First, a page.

An achiever, a fighter, a believer, a woman of action. A woman who has as some would say broken the proverbial glass ceiling to get to the top. A woman who has never let go of her grit, determination and resilience to get to her goals. What is more, she is a go-getter who doesn’t believe in just resting on laurels but in setting new goals, dreaming new dreams and forging ahead. An inspiration, an aspiration; that’s how I would describe this woman achiever. She is someone who believes that either one should work with energy and passion or not at all. Anjali Singh, currently the Managing Director, Deutsche Bank is a woman to be admired and applauded. She has more than 25 years of work experience, mainly in the Financial Services sector. She has worked with big names like American Express, FIS and Genpact carrying out multiple roles in Business, Operations, People Function and Strategy with aplomb.
Anjali lives in Gurgaon with her husband Kuljit and 21-year-old son Karan. Being in the corporate world means that her work schedule is extremely hectic, and it is always a challenge to find time for other things. But like most women, juggling is like second nature to Anjali who finds time to fit in most things that she has to do in a day. So even though her work takes a lot of her time, she has managed to find time to pursue her hobbies of reading and writing. She also runs a blog where, from time to time, she posts articles on issues that interest her. Not only does she have to put in long hours at work, but she is required to travel extensively too. And although travel takes up a considerable part of her time and keeps her away from home, she quite enjoys it. She believes that travelling, in terms of the exposure it can give to a person, is the greatest education one can acquire. It can help one to learn about different places, their cultures, customs and practices. And so a well-travelled person is an open-minded individual with a broader perspective and a deeper understanding of the world and its ways. But what she enjoys the most and looks forward to is the personal vacations she takes with her family and friends, which let her spend time with her loved ones.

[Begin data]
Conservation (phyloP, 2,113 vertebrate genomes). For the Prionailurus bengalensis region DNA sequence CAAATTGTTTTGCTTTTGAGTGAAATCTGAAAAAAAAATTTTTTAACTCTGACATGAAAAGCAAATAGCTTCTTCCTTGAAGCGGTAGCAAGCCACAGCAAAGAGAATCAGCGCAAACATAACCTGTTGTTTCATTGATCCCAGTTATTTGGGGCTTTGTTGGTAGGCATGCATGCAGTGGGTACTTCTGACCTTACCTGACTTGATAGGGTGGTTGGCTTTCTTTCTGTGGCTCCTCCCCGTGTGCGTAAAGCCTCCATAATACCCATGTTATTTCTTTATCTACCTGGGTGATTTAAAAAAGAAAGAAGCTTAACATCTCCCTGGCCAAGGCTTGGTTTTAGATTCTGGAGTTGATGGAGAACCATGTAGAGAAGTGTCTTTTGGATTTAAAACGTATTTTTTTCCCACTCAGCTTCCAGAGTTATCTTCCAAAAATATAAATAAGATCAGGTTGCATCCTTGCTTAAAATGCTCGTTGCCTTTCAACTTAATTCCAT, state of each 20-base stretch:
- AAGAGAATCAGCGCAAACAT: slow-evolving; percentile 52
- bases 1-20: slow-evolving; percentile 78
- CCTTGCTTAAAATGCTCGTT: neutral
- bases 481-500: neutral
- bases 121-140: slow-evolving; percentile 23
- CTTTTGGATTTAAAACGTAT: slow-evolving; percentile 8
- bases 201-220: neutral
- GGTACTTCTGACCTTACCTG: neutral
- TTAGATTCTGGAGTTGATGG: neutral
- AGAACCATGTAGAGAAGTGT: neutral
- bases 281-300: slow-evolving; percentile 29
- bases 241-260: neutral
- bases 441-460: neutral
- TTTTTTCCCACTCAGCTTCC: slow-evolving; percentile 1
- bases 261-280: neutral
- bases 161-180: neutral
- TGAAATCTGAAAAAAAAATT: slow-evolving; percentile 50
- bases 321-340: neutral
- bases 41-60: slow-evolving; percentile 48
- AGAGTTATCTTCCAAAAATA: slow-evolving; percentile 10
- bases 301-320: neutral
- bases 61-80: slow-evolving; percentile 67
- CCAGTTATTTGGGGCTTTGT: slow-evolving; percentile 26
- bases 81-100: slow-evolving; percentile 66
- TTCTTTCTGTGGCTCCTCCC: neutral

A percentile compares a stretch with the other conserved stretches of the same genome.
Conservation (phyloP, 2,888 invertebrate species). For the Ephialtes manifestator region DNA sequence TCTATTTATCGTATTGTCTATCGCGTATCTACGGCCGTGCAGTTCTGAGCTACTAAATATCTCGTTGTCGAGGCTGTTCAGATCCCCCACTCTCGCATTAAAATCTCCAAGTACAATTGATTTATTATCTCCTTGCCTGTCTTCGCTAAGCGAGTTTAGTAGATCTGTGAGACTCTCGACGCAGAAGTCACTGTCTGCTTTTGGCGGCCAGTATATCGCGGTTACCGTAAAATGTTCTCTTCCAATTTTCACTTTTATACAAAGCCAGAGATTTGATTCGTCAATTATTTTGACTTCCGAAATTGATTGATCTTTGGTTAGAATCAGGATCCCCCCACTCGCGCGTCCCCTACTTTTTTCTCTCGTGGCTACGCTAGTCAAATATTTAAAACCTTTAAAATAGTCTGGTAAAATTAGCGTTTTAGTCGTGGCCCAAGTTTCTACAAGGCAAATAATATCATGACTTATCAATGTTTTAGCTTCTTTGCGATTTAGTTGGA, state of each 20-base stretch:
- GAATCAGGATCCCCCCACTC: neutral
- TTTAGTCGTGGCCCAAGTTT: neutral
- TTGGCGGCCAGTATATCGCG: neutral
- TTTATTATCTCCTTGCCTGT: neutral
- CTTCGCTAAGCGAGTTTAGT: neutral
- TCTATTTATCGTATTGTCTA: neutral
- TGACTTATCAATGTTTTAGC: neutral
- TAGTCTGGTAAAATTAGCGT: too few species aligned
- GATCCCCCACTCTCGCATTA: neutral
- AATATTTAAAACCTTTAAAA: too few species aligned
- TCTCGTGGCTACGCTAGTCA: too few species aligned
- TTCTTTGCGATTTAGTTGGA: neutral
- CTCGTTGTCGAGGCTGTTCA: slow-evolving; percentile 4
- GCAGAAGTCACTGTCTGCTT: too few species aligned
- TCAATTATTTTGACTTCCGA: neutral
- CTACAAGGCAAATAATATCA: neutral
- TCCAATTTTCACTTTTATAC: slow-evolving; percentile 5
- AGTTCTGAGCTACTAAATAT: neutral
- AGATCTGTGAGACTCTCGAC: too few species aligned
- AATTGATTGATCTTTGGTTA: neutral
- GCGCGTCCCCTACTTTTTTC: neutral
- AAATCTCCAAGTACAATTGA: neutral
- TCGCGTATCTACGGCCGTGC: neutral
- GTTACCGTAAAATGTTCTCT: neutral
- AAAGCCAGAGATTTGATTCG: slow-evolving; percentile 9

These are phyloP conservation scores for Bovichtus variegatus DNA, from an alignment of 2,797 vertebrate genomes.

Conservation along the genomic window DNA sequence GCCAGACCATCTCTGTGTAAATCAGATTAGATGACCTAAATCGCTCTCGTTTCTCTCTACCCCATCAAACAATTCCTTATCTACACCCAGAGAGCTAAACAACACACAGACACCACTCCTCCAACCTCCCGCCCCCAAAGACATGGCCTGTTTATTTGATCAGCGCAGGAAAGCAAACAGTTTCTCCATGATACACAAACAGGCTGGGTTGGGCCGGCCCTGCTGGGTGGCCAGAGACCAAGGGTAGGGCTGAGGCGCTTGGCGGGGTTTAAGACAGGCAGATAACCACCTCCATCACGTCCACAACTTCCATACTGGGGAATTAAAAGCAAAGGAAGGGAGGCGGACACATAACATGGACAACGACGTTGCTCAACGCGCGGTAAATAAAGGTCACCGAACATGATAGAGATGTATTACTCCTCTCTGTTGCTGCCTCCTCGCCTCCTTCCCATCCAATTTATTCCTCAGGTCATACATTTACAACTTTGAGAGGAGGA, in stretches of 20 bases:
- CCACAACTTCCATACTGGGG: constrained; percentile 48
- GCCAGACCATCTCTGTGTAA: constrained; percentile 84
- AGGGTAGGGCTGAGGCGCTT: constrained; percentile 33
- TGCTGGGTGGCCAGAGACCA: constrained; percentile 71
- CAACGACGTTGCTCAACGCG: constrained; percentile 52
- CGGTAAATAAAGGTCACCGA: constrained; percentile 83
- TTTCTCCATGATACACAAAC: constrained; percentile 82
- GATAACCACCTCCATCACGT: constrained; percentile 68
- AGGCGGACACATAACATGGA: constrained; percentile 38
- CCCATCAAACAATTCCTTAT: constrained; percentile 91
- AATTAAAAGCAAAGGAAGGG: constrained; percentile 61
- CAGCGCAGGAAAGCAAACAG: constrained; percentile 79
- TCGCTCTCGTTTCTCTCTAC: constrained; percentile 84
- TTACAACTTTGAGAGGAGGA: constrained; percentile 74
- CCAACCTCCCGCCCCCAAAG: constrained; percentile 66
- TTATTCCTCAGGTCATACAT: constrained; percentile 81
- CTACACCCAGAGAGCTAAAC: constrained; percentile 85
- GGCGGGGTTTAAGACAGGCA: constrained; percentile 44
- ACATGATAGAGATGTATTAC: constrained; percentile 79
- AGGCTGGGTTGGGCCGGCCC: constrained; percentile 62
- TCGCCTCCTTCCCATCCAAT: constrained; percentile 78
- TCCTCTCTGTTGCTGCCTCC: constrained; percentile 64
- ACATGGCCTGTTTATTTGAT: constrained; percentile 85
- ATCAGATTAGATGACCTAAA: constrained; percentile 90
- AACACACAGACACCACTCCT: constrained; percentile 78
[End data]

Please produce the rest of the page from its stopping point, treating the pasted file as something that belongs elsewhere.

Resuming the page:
When a young girl or any woman for that matter sees this good looking, well turned out, hi- flying corporate executive who is independent in every possible way, wouldn’t they want to be like her?? Of course, yes!! So what made this role model the woman that she is, a woman of substance??
Anjali Singh, the daughter of Kailash Parshad Varma and Premlata Varma, was born at Holy Family Hospital in Delhi. She is their second child born two years after the birth of their son. Her father was a bureaucrat while her mother was an educationist. Having parents who were super achievers in their own right, ensured that Anjali and her brother, Rajeev were inspired from a young age to have their own set of ambitions and aspirations. The environment at home was such where not only were both the parents aspirational, but the aspirations of both were equally important. So if the father who was in the Indian Foreign Service and had to travel across the world, the mother who was an educationist had the opportunity, the liberty of holding her own and not live in her husband’s shadow. This enabled her to teach in institutions across the world, along with pursuing her doctorate at the University of Ottawa. Not only were the parents inspirational in terms of their ambition and drive but also in the way the male-female equation was perceived and handled by them. They never discriminated between their son and daughter. The same set of rules applied to both, and this was inculcated into the children by the example set by them. This made sure that the children grew up treating one another equally and fairly.
The parents with their high standards of academic excellence motivated their children to never settle for anything other than the best. And to get to the best, they had to work hard. Thus from an early age, the siblings understood the importance of hard work. The childhood that was spent in different parts of the world also ensured that they developed a strong bond between them. Since their father’s work meant that they had to travel frequently and change schools ever so often the two became a constant in each other’s lives and a default best friend to each other. They realized that friends might come and go, but the two of them would go on forever. And that belief, that bond has stood the test of time, and till date, the two are incredibly close to each other. As Anjali says, Rajeev has continued to be her ‘go-to mentor’ all her life.